Remarkable things happen when you allow yourself to become fully engaged with creating art or performing music. At every level, you learn how little things make big things happen. The arts allow you to experience things from a global perspective and to bring real world meaning to basic knowledge and skills.
I had the privilege of conducting the Arizona All-State Band last month. The experience was extraordinary. One hundred students from schools throughout the state participated after going through several steps to qualify.
I recently attended the final concert performed by the 2015 Arizona Musicfest Orchestra in Scottsdale, Arizona. One of the works on the concert—the Glagolitic Mass by Leos Janáček—was of particular interest to me. Janáček’s music is deeply influenced and inspired by Moravian and other Slavic folk music.
As I moved from room to room among the hundreds of music teachers at a recent Music Educators Conference in Arizona, I thought about the tremendous passion and commitment that brought all of these people to this profession—teaching music for a living.
As I listened to a recent performance of Antonio Vivaldi’s The Four Seasons, I realized the significance of what the composer accomplished and the awareness that allowed him to create such a work.
A recent performance of Gustav Mahler’s massive Symphony No. 2, Resurrection reminded me of the deeply expressive content of the work, but it also showcased both the remarkable genius of the composer and the expertise of the conductor and musicians.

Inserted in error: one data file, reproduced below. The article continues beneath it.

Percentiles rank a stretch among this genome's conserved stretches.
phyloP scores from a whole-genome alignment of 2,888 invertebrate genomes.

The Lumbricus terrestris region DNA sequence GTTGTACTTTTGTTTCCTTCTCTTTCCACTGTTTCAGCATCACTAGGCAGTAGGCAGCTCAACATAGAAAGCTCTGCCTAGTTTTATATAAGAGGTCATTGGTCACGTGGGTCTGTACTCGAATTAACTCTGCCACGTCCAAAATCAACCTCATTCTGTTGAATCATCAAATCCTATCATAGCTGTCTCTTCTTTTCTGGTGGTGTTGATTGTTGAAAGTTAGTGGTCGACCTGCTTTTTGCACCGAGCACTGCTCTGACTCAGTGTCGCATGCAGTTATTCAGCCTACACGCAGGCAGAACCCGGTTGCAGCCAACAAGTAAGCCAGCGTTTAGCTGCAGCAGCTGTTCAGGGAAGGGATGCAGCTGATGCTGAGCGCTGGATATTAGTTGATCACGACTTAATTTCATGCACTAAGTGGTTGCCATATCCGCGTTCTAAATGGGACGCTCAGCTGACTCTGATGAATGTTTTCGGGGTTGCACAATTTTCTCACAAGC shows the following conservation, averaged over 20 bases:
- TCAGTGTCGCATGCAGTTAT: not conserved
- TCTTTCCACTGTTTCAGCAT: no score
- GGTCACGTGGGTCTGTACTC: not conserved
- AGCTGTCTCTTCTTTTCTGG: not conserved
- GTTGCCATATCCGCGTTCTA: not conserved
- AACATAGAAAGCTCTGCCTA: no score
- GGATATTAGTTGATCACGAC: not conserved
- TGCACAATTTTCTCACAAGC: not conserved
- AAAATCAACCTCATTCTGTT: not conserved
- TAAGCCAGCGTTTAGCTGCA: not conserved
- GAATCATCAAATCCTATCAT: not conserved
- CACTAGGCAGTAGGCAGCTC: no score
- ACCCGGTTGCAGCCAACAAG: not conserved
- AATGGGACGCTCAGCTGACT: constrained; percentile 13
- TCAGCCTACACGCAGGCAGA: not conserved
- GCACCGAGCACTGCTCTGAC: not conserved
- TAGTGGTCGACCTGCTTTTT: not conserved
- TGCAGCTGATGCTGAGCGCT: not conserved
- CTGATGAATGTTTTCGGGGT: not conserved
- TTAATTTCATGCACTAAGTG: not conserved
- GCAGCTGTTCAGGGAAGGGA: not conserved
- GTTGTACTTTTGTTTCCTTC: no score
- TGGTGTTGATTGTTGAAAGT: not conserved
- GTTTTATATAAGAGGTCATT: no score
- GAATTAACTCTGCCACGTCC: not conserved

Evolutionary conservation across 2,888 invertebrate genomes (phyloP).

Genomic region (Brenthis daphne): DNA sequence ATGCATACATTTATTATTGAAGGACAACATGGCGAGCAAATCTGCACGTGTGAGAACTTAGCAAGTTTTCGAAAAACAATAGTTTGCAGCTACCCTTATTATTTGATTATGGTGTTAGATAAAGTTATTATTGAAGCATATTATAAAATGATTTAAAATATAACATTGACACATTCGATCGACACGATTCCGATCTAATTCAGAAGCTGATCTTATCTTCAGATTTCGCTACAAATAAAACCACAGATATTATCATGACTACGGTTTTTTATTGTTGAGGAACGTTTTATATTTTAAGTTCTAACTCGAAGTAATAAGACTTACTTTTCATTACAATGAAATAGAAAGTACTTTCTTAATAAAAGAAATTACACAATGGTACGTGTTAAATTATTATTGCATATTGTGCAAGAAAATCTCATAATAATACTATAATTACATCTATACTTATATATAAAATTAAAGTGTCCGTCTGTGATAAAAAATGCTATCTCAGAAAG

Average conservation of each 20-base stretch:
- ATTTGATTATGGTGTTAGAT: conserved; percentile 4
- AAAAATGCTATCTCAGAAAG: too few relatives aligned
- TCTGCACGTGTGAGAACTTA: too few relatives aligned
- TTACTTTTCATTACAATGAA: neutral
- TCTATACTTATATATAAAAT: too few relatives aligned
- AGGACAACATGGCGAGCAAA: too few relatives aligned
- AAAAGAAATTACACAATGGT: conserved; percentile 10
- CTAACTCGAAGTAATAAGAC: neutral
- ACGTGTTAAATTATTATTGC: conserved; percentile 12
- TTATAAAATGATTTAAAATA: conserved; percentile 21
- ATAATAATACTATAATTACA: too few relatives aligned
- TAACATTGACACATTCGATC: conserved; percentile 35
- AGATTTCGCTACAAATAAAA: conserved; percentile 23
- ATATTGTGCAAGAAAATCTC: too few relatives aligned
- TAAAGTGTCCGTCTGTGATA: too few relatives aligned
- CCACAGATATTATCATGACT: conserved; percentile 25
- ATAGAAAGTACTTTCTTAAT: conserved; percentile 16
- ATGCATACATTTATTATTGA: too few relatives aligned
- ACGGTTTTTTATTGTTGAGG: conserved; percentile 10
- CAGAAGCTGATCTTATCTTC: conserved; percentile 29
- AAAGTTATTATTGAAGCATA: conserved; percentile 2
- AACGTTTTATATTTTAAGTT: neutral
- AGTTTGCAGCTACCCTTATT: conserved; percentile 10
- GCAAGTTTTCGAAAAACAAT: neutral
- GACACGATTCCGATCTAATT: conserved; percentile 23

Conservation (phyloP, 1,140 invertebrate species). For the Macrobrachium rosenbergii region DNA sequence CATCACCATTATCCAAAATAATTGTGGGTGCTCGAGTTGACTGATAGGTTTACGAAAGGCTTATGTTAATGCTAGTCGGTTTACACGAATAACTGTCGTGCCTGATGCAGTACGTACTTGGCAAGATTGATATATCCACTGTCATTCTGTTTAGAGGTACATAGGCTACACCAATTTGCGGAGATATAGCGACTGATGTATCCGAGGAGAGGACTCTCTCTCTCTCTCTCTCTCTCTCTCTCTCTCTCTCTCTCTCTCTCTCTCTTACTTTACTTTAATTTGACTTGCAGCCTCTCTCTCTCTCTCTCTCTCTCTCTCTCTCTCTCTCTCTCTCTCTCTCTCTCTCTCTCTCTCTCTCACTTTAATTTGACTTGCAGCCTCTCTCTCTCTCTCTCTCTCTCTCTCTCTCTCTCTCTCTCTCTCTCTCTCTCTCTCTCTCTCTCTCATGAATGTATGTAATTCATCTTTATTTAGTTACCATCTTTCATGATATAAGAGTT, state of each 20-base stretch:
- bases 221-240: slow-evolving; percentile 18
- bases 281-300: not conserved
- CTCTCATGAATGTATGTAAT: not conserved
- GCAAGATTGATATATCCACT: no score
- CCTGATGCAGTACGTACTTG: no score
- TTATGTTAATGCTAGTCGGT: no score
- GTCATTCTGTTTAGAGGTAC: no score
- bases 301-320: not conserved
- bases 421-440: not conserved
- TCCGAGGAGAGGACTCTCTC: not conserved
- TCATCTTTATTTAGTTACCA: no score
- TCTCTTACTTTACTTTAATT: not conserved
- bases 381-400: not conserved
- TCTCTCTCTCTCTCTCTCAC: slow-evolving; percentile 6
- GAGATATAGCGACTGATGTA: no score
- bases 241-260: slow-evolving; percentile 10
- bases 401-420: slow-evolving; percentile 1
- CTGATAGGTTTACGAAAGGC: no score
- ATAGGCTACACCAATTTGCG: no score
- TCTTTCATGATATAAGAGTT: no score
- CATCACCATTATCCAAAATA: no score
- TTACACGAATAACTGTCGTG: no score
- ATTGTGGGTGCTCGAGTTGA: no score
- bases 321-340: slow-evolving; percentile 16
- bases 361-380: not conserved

A deep understanding of the artistic process gives composers, choreographers, dancers, actors, directors, musicians, and visual artists the distinct 21st century advantage of serving in the role of problem solvers. Artists learn to stretch boundaries and forge new partnerships, often making insightful contributions to intellectual inquiry and the strengthening of communities. Much of the understanding comes from collaborative artistic processes. It’s powerful.
Musical theater is a powerful and popular form of stage performance. Last week I attended performances with music by Stephen Sondheim—a full musical production and an afternoon of his songs from various musical theater works. Many of us experience an emotional reaction to the music created by Sondheim. There’s a fundamental, inspiring humanness in his work.
An orchestra concert that includes Mahler’s Fourth Symphony is especially appealing, and the recent pre-concert rehearsal I observed brought me back to the symphony’s enjoyable, tuneful nature.
I attended a semi-staged production of Mozart’s The Magic Flute last week. What a delight! It’s no wonder that this opera has captivated audiences for more than 200 years.